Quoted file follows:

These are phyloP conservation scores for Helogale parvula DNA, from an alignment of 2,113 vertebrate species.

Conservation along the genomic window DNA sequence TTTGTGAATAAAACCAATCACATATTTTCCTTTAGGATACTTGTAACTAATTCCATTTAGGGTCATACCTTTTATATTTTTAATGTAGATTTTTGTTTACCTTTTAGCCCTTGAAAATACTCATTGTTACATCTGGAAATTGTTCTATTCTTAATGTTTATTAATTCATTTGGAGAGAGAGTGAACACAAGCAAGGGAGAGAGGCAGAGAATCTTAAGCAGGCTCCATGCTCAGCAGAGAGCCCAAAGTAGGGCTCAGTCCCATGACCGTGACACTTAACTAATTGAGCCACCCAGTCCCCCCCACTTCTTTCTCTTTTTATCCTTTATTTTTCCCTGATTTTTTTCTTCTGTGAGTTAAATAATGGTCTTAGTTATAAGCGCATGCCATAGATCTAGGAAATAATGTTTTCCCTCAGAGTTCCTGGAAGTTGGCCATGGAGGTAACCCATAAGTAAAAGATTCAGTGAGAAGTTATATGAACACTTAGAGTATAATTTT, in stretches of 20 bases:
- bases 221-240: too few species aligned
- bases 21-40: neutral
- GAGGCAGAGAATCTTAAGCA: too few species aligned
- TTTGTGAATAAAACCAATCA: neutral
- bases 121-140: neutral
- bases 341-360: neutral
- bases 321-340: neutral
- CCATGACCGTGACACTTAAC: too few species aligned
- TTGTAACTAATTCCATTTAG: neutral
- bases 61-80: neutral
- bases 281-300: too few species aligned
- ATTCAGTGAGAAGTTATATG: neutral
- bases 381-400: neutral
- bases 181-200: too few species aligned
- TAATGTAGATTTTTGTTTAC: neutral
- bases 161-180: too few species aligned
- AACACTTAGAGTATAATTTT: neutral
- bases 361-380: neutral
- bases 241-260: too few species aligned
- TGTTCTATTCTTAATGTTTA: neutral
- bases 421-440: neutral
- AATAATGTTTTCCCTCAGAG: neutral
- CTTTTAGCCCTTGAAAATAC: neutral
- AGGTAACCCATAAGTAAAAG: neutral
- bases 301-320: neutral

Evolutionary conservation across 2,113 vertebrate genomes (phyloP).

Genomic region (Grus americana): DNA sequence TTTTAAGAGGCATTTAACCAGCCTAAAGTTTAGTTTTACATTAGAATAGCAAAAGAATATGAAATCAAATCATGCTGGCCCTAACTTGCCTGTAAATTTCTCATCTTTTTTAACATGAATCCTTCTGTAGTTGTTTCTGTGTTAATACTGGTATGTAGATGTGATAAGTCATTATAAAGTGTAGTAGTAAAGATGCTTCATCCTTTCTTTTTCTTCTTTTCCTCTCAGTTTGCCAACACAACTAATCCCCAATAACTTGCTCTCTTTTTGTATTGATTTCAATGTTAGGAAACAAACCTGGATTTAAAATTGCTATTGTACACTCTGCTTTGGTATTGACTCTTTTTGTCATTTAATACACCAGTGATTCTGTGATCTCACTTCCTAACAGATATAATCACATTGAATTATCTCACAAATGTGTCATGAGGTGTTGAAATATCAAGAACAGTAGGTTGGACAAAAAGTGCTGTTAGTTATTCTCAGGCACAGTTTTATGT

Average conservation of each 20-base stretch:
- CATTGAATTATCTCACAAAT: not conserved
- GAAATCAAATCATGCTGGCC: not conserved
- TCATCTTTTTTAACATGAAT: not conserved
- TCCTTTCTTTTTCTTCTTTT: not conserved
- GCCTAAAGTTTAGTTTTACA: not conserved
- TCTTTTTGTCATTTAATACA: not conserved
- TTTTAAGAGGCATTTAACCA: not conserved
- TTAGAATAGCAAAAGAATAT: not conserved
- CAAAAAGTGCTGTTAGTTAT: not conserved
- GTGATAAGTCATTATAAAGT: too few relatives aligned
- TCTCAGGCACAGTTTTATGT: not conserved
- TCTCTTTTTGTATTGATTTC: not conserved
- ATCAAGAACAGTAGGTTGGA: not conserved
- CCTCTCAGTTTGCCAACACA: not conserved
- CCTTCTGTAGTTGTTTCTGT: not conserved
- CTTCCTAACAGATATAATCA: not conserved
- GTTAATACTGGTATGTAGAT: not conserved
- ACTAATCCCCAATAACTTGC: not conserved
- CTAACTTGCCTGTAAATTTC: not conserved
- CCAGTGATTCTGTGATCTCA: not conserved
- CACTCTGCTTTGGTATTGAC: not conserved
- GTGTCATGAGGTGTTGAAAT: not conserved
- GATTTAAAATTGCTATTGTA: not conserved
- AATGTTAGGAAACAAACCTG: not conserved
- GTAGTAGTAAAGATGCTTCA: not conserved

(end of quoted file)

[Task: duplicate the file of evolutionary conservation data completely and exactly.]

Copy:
These are phyloP conservation scores for Helogale parvula DNA, from an alignment of 2,113 vertebrate species.

Conservation along the genomic window DNA sequence TTTGTGAATAAAACCAATCACATATTTTCCTTTAGGATACTTGTAACTAATTCCATTTAGGGTCATACCTTTTATATTTTTAATGTAGATTTTTGTTTACCTTTTAGCCCTTGAAAATACTCATTGTTACATCTGGAAATTGTTCTATTCTTAATGTTTATTAATTCATTTGGAGAGAGAGTGAACACAAGCAAGGGAGAGAGGCAGAGAATCTTAAGCAGGCTCCATGCTCAGCAGAGAGCCCAAAGTAGGGCTCAGTCCCATGACCGTGACACTTAACTAATTGAGCCACCCAGTCCCCCCCACTTCTTTCTCTTTTTATCCTTTATTTTTCCCTGATTTTTTTCTTCTGTGAGTTAAATAATGGTCTTAGTTATAAGCGCATGCCATAGATCTAGGAAATAATGTTTTCCCTCAGAGTTCCTGGAAGTTGGCCATGGAGGTAACCCATAAGTAAAAGATTCAGTGAGAAGTTATATGAACACTTAGAGTATAATTTT, in stretches of 20 bases:
- bases 221-240: too few species aligned
- bases 21-40: neutral
- GAGGCAGAGAATCTTAAGCA: too few species aligned
- TTTGTGAATAAAACCAATCA: neutral
- bases 121-140: neutral
- bases 341-360: neutral
- bases 321-340: neutral
- CCATGACCGTGACACTTAAC: too few species aligned
- TTGTAACTAATTCCATTTAG: neutral
- bases 61-80: neutral
- bases 281-300: too few species aligned
- ATTCAGTGAGAAGTTATATG: neutral
- bases 381-400: neutral
- bases 181-200: too few species aligned
- TAATGTAGATTTTTGTTTAC: neutral
- bases 161-180: too few species aligned
- AACACTTAGAGTATAATTTT: neutral
- bases 361-380: neutral
- bases 241-260: too few species aligned
- TGTTCTATTCTTAATGTTTA: neutral
- bases 421-440: neutral
- AATAATGTTTTCCCTCAGAG: neutral
- CTTTTAGCCCTTGAAAATAC: neutral
- AGGTAACCCATAAGTAAAAG: neutral
- bases 301-320: neutral

Evolutionary conservation across 2,113 vertebrate genomes (phyloP).

Genomic region (Grus americana): DNA sequence TTTTAAGAGGCATTTAACCAGCCTAAAGTTTAGTTTTACATTAGAATAGCAAAAGAATATGAAATCAAATCATGCTGGCCCTAACTTGCCTGTAAATTTCTCATCTTTTTTAACATGAATCCTTCTGTAGTTGTTTCTGTGTTAATACTGGTATGTAGATGTGATAAGTCATTATAAAGTGTAGTAGTAAAGATGCTTCATCCTTTCTTTTTCTTCTTTTCCTCTCAGTTTGCCAACACAACTAATCCCCAATAACTTGCTCTCTTTTTGTATTGATTTCAATGTTAGGAAACAAACCTGGATTTAAAATTGCTATTGTACACTCTGCTTTGGTATTGACTCTTTTTGTCATTTAATACACCAGTGATTCTGTGATCTCACTTCCTAACAGATATAATCACATTGAATTATCTCACAAATGTGTCATGAGGTGTTGAAATATCAAGAACAGTAGGTTGGACAAAAAGTGCTGTTAGTTATTCTCAGGCACAGTTTTATGT

Average conservation of each 20-base stretch:
- CATTGAATTATCTCACAAAT: not conserved
- GAAATCAAATCATGCTGGCC: not conserved
- TCATCTTTTTTAACATGAAT: not conserved
- TCCTTTCTTTTTCTTCTTTT: not conserved
- GCCTAAAGTTTAGTTTTACA: not conserved
- TCTTTTTGTCATTTAATACA: not conserved
- TTTTAAGAGGCATTTAACCA: not conserved
- TTAGAATAGCAAAAGAATAT: not conserved
- CAAAAAGTGCTGTTAGTTAT: not conserved
- GTGATAAGTCATTATAAAGT: too few relatives aligned
- TCTCAGGCACAGTTTTATGT: not conserved
- TCTCTTTTTGTATTGATTTC: not conserved
- ATCAAGAACAGTAGGTTGGA: not conserved
- CCTCTCAGTTTGCCAACACA: not conserved
- CCTTCTGTAGTTGTTTCTGT: not conserved
- CTTCCTAACAGATATAATCA: not conserved
- GTTAATACTGGTATGTAGAT: not conserved
- ACTAATCCCCAATAACTTGC: not conserved
- CTAACTTGCCTGTAAATTTC: not conserved
- CCAGTGATTCTGTGATCTCA: not conserved
- CACTCTGCTTTGGTATTGAC: not conserved
- GTGTCATGAGGTGTTGAAAT: not conserved
- GATTTAAAATTGCTATTGTA: not conserved
- AATGTTAGGAAACAAACCTG: not conserved
- GTAGTAGTAAAGATGCTTCA: not conserved